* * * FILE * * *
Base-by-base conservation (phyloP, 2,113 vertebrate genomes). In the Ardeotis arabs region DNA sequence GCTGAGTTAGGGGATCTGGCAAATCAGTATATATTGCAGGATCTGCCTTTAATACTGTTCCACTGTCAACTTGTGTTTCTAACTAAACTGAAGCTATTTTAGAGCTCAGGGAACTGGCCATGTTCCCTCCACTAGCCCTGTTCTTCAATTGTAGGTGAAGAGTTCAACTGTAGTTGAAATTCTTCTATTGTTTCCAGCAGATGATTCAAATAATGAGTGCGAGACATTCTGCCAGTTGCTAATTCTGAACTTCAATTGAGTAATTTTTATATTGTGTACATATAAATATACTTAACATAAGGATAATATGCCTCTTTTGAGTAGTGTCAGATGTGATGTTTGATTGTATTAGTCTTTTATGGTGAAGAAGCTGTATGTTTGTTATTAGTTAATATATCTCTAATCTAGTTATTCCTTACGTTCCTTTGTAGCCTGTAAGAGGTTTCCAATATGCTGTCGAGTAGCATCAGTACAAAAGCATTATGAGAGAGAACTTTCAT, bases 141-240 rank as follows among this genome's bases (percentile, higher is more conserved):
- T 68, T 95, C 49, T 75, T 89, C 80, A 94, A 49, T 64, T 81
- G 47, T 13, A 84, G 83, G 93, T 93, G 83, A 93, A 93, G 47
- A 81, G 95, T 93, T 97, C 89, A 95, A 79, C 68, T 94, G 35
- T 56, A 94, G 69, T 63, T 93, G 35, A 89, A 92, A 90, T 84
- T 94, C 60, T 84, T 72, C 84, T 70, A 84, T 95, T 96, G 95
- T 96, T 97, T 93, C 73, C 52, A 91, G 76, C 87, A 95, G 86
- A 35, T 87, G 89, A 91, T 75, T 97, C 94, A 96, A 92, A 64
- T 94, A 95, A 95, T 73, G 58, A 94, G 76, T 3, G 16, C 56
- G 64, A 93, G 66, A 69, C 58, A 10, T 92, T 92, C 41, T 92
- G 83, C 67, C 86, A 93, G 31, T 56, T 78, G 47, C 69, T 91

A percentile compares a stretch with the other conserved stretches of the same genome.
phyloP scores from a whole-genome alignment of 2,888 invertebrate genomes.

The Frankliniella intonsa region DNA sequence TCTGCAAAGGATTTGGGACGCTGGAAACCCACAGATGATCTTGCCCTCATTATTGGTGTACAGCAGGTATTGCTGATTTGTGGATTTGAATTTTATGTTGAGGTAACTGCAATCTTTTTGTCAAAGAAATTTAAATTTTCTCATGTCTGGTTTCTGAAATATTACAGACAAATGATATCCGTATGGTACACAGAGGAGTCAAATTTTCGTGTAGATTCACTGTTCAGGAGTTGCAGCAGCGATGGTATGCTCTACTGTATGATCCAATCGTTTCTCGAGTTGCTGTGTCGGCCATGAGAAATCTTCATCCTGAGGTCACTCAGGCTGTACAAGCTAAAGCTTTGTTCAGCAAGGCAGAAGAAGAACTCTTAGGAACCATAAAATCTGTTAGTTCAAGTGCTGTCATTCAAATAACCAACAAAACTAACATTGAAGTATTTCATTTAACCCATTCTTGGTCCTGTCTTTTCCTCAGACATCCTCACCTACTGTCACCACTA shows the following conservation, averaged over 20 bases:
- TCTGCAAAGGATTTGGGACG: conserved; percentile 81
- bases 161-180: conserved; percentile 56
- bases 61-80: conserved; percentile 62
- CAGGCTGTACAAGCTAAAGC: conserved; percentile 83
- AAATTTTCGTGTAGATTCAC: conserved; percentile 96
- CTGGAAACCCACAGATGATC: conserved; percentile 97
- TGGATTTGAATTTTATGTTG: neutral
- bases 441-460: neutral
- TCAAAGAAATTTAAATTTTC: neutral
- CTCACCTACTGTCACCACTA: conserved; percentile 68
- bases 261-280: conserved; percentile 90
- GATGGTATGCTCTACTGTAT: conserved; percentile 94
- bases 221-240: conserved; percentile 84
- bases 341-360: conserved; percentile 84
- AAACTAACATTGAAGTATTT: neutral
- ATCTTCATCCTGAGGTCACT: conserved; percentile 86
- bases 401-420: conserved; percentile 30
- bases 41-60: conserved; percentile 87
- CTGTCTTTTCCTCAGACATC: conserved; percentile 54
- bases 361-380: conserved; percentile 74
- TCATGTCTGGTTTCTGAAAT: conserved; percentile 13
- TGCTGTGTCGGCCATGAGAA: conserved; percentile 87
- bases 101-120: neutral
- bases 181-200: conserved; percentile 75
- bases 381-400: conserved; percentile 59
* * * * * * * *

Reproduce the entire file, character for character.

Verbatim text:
Base-by-base conservation (phyloP, 2,113 vertebrate genomes). In the Ardeotis arabs region DNA sequence GCTGAGTTAGGGGATCTGGCAAATCAGTATATATTGCAGGATCTGCCTTTAATACTGTTCCACTGTCAACTTGTGTTTCTAACTAAACTGAAGCTATTTTAGAGCTCAGGGAACTGGCCATGTTCCCTCCACTAGCCCTGTTCTTCAATTGTAGGTGAAGAGTTCAACTGTAGTTGAAATTCTTCTATTGTTTCCAGCAGATGATTCAAATAATGAGTGCGAGACATTCTGCCAGTTGCTAATTCTGAACTTCAATTGAGTAATTTTTATATTGTGTACATATAAATATACTTAACATAAGGATAATATGCCTCTTTTGAGTAGTGTCAGATGTGATGTTTGATTGTATTAGTCTTTTATGGTGAAGAAGCTGTATGTTTGTTATTAGTTAATATATCTCTAATCTAGTTATTCCTTACGTTCCTTTGTAGCCTGTAAGAGGTTTCCAATATGCTGTCGAGTAGCATCAGTACAAAAGCATTATGAGAGAGAACTTTCAT, bases 141-240 rank as follows among this genome's bases (percentile, higher is more conserved):
- T 68, T 95, C 49, T 75, T 89, C 80, A 94, A 49, T 64, T 81
- G 47, T 13, A 84, G 83, G 93, T 93, G 83, A 93, A 93, G 47
- A 81, G 95, T 93, T 97, C 89, A 95, A 79, C 68, T 94, G 35
- T 56, A 94, G 69, T 63, T 93, G 35, A 89, A 92, A 90, T 84
- T 94, C 60, T 84, T 72, C 84, T 70, A 84, T 95, T 96, G 95
- T 96, T 97, T 93, C 73, C 52, A 91, G 76, C 87, A 95, G 86
- A 35, T 87, G 89, A 91, T 75, T 97, C 94, A 96, A 92, A 64
- T 94, A 95, A 95, T 73, G 58, A 94, G 76, T 3, G 16, C 56
- G 64, A 93, G 66, A 69, C 58, A 10, T 92, T 92, C 41, T 92
- G 83, C 67, C 86, A 93, G 31, T 56, T 78, G 47, C 69, T 91

A percentile compares a stretch with the other conserved stretches of the same genome.
phyloP scores from a whole-genome alignment of 2,888 invertebrate genomes.

The Frankliniella intonsa region DNA sequence TCTGCAAAGGATTTGGGACGCTGGAAACCCACAGATGATCTTGCCCTCATTATTGGTGTACAGCAGGTATTGCTGATTTGTGGATTTGAATTTTATGTTGAGGTAACTGCAATCTTTTTGTCAAAGAAATTTAAATTTTCTCATGTCTGGTTTCTGAAATATTACAGACAAATGATATCCGTATGGTACACAGAGGAGTCAAATTTTCGTGTAGATTCACTGTTCAGGAGTTGCAGCAGCGATGGTATGCTCTACTGTATGATCCAATCGTTTCTCGAGTTGCTGTGTCGGCCATGAGAAATCTTCATCCTGAGGTCACTCAGGCTGTACAAGCTAAAGCTTTGTTCAGCAAGGCAGAAGAAGAACTCTTAGGAACCATAAAATCTGTTAGTTCAAGTGCTGTCATTCAAATAACCAACAAAACTAACATTGAAGTATTTCATTTAACCCATTCTTGGTCCTGTCTTTTCCTCAGACATCCTCACCTACTGTCACCACTA shows the following conservation, averaged over 20 bases:
- TCTGCAAAGGATTTGGGACG: conserved; percentile 81
- bases 161-180: conserved; percentile 56
- bases 61-80: conserved; percentile 62
- CAGGCTGTACAAGCTAAAGC: conserved; percentile 83
- AAATTTTCGTGTAGATTCAC: conserved; percentile 96
- CTGGAAACCCACAGATGATC: conserved; percentile 97
- TGGATTTGAATTTTATGTTG: neutral
- bases 441-460: neutral
- TCAAAGAAATTTAAATTTTC: neutral
- CTCACCTACTGTCACCACTA: conserved; percentile 68
- bases 261-280: conserved; percentile 90
- GATGGTATGCTCTACTGTAT: conserved; percentile 94
- bases 221-240: conserved; percentile 84
- bases 341-360: conserved; percentile 84
- AAACTAACATTGAAGTATTT: neutral
- ATCTTCATCCTGAGGTCACT: conserved; percentile 86
- bases 401-420: conserved; percentile 30
- bases 41-60: conserved; percentile 87
- CTGTCTTTTCCTCAGACATC: conserved; percentile 54
- bases 361-380: conserved; percentile 74
- TCATGTCTGGTTTCTGAAAT: conserved; percentile 13
- TGCTGTGTCGGCCATGAGAA: conserved; percentile 87
- bases 101-120: neutral
- bases 181-200: conserved; percentile 75
- bases 381-400: conserved; percentile 59